One more post before I take off the evening and spend it with my son. Chris Lanier has a nice list of Windows Media Player podcasting plugins.
Note to Steve Gillmor: thanks for the support. He writes: "This may seem like so much inside baseball to most of you, but this has been building for a long time. What's new is the insistent voice of the blogosphere beginning to dominate the conversation between vendors and customers. It's more of a zero sum game than many are willing to accept."
Yes, it definitely feels like we're playing a different game now. I'm still trying to figure it out.
I notice that there's a lot more people saying that I'm idiotic, lame, dorky, arrogant, wrong, or somehow otherwise defective in my thinking.
And that's just my 11-year-old talking on his podcast. You should see what some of the others are saying.
Anyway, onward and upward! I'm going home to play with my son some more.
I'm speaking at the Blog Business Summit on August 17-19, in San Francisco. I'll be in Atlanta next week for a Microsoft internal event. Anyone wanna meetup in Atlanta? Next Thursday evening?
Redmond, WA bloggers: Jeff Sandquist is trying to get a blogger meetup going up in Sammamish.
Leave him a note over on his blog and let him know a few dates that work for you.
Shawn Van Ness has the details on ink support in Avalon. More hints of what's coming in future computers.
Rory, I've gotta remember not to be drinking my Diet Mug Root Beer when I read your blog. Your "Innovidiot" Comic would have made the root beer pour out of my nose! Luckily someone warned me before I read it.
Mike Drip's rant about Sharepoint is getting quite a bit of reactions. Here Paul Schaeflein is linking to quite a few reactions. Andrew Connell notes that Mike's getting slammed in the Sharepoint community.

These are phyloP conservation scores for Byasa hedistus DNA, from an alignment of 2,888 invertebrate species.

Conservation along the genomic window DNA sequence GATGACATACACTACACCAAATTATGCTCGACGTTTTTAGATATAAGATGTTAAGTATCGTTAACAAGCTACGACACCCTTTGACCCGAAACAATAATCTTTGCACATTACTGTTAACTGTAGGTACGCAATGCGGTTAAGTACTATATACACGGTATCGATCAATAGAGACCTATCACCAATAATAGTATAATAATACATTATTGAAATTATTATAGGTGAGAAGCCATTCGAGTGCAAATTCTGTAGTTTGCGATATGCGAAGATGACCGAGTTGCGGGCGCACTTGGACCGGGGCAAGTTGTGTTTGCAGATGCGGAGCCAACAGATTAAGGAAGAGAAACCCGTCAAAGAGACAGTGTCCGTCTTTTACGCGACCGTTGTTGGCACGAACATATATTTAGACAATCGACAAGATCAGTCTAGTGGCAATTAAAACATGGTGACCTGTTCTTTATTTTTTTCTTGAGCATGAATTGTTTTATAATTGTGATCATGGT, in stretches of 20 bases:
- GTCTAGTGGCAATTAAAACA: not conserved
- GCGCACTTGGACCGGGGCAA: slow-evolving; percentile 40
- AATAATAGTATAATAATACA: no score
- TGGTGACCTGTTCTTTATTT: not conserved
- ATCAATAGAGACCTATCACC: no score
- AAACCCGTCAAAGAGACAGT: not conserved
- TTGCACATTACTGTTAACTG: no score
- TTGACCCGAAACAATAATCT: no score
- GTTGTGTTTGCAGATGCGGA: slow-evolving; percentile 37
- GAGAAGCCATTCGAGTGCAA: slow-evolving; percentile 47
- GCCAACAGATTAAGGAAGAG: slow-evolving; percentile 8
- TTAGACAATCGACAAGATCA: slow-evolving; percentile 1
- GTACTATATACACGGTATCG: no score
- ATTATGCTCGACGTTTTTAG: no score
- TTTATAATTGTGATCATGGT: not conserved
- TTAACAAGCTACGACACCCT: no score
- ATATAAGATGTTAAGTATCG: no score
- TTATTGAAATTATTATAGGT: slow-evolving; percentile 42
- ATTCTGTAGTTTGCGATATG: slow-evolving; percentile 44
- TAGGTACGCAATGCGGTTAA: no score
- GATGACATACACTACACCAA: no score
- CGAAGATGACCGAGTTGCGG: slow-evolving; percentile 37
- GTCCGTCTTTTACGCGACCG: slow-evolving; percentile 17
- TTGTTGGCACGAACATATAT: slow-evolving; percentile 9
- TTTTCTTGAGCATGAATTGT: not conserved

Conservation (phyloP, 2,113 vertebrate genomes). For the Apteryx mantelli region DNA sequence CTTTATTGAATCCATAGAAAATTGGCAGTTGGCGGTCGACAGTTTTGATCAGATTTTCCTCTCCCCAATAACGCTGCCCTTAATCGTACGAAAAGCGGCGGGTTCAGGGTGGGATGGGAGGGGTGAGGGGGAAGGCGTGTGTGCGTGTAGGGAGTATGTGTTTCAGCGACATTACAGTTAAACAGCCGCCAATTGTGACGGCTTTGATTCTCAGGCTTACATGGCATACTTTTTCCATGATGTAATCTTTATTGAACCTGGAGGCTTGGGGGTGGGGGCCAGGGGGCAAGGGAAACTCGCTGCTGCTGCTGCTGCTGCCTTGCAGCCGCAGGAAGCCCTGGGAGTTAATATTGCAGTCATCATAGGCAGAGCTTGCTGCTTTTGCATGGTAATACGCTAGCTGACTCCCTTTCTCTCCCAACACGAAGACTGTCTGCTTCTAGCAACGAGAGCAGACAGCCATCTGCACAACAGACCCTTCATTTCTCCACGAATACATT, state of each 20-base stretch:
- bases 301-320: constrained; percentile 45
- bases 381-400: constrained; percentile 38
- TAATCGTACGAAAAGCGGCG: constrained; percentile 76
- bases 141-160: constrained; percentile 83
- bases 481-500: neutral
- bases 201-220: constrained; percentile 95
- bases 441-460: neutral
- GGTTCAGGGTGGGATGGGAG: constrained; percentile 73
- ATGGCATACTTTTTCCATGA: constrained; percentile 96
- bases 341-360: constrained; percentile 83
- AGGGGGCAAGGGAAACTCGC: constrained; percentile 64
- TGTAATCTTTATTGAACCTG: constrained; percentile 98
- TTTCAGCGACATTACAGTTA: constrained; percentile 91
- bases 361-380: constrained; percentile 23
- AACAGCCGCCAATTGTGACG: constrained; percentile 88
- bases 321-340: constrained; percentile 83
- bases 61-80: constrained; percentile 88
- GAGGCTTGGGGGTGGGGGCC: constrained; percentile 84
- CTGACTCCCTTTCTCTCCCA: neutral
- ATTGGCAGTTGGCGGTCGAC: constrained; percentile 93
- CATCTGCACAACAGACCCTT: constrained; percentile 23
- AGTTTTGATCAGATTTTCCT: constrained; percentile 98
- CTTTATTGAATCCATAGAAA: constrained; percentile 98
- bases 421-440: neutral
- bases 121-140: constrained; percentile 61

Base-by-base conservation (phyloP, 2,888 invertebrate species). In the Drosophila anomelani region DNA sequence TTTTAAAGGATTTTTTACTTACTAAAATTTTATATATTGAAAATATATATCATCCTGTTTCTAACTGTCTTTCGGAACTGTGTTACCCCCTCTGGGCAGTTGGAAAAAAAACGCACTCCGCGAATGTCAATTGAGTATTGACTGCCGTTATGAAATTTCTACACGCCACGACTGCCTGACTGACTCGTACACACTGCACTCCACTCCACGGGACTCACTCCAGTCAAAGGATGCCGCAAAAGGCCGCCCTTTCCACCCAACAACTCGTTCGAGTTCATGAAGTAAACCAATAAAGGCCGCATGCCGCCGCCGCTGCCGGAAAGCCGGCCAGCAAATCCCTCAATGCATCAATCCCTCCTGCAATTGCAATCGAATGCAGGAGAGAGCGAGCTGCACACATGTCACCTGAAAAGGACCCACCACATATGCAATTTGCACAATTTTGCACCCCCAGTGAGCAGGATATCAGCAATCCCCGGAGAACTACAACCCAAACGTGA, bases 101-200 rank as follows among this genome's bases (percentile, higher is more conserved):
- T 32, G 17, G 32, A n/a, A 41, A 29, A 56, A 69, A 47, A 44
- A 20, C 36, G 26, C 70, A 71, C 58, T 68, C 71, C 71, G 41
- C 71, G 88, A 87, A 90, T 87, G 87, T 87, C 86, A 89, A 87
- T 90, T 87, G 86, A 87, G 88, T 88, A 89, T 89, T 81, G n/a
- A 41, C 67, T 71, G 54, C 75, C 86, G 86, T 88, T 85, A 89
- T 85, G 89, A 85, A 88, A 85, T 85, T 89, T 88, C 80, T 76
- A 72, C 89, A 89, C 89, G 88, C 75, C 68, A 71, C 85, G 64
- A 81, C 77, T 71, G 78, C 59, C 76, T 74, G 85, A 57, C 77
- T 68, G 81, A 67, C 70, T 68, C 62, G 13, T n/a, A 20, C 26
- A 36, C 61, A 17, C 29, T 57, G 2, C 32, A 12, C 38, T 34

I actually enjoy a good product "food fight" once in a while. It shakes everyone up and I learn a lot about how people perceive themselves and the product they use. I've learned more about Sharepoint this weekend than I have in a long time.
Update: sorry, it was Mike getting slammed, not Paul.
My step mom is in town, so yesterday we drove for 10 hours through Northern Washington (went across the Cascades). Stunning scenery. Highly recommended. Anyway, we ended up in Winthrop Washington, a neat little old town. Well worth the drive to get there. But, that's not why I'm writing here (well, that explains why I'm even further behind on email).
No, just wanted to give you a report on my Sirius satellite radio. This thing rocks. Worked all the way. I think we had 30 seconds of dropouts in more than six hours of listening (it dropped a few times in tunnels and driving through some heavy tree overhangs).
I love it because if you get bored you can change your musical genre (or, even, switch over to talk radio or comedy). Keeps everyone in the car happy.
One question, though, for General Motors or Ford: why don't any of you put a headphone jack input and output on your dashboards? I wonder if Bob Lutz over at GM's FastLane Blog has answered that? I want to hook my cell phone up to my car stereo (the bleeding edge cell phones that MSFTies are starting to get have 3GB hard drives in them so can store quite a bit of music and podcasts).
Question for Sirius: what would it take to get an entire channel of podcasts? Adam Curry is on from 4 p.m. to 7 p.m. on weeknights, but that's not enough. An entire channel devoted to podcasts around the clock would be awesome.
Ed is so right on with this post it isn't funny. EVERY MICROSOFT EMPLOYEE SHOULD READ IT NOW AND FOLLOW HIS ADVICE!
I get asked a lot "how do we win customer trust?" You know our execs care about it. They sponsor programs like "trustworthy computing."
But, it starts here with Ed's post. He nails it. I thought about saying more, but he just so completely nails it that I can't improve on it.
On a tangental issue. I keep thinking back to Ballmer's respect of Google (in his interview last week with me he mentioned that Google is one of those companies that does interesting stuff).
What Google did was to nail the trust issue. They didn't piss off end users to serve some other business end. Now, maybe they were lucky enough not to have other business needs to serve. I guess we'll find out as Google expands into other markets. But, Google's primary competency has been to earn customer trust.